He lives in a fairly typical heroic fantasy world--kings, knights, dragons, peasants, thieves, the whole nine yards. The kings are fools or villains, the knights are glory-loving scoundrels, and the peasants would steal your clothes or burn you for a witch as soon as look at you. This is because it's a satire, right?

The whole thing is full of goofy puns. Apropos is apprenticed to Sir Umbrage of the Flaming Nether Regions (an area of great volcanic activity) in the service of the king of Histeria; later he is chased by the Harpers Bizarre. He flies on a phoenix, is nearly killed by a stampede of unicorns, steals the story from the hero (!), rescues and beds the princess, and on and on.

It's crude, vile, funny, clever, and pessimistic by turns, which isn't the best combination; and the tone is patchy; the author seems unsure of whether he's trying to write a serious fantasy or a farce. Or, rather, he knows he's trying to write a farce, but he keeps getting too serious about it. It should be a souffl´, but it's more like a pound cake.

So, not a success...but not entirely a failure, either.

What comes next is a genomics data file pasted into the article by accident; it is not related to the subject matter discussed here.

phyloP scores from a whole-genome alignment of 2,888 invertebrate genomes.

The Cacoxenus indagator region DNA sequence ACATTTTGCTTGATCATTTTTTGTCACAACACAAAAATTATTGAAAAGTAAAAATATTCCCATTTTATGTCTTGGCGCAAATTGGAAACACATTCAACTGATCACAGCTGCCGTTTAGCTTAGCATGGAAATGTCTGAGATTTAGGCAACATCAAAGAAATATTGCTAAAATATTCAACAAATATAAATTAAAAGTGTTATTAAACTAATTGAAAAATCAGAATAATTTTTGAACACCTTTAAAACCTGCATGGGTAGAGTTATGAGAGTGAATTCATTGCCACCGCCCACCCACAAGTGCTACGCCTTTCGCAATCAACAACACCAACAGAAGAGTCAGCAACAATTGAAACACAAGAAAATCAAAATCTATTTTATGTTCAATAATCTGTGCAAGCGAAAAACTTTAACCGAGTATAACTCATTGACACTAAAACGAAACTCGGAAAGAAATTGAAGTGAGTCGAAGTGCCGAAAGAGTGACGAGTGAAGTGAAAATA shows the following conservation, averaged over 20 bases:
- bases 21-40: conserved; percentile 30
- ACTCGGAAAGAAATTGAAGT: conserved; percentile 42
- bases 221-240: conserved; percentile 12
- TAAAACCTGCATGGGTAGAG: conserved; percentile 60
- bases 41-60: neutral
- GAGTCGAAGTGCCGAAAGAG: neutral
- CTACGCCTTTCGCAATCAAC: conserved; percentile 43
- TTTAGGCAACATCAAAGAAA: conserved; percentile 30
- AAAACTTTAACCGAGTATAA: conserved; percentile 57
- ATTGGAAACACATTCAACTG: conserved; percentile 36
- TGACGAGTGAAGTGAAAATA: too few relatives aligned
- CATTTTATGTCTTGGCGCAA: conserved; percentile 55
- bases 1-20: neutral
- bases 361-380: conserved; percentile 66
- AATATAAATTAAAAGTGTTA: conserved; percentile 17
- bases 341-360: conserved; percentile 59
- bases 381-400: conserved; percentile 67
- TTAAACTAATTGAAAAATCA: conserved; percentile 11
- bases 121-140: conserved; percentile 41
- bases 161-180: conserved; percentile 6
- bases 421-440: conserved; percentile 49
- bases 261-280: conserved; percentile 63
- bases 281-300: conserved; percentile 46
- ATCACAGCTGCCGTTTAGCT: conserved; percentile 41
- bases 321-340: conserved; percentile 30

The Woad to Wuin
By Peter David

Partway in this book, our hero Sir Apropos of Nothing travels into the Tragic Waste, and I can't help thinking that that is, indeed, apropos.

The book begins with a ridiculously obscene satire on The Lord of the Rings. I suppose it was funny if you like that sort of thing; I thought it was marginal at best. Not, I hasten to add, because I think Tolkien is above being satirized; but because David elevates a not-very-good dirty joke into an entire chapter.

It improves after that, but you still end up with the same kind of uneven tone the previous book had--it's trying to be farcical and serious at the same time. Not even P.G. Wodehouse could do that successfully.

I don't know what it says that I'll probably buy the next book in the series when it comes out in paperback.

A Wreath for Rivera
By Ngaio Marsh

The drummer fires a gun as a gimmick during the swing band's final number, and the accordion player falls down, dead. Who loaded the gun? And why? Enter Inspector Alleyn.

As always with Marsh's mysteries, the pleasure is equally divided between the puzzle and the vivid characters, and that's no less true in this case. It's a fun book, and I enjoyed it.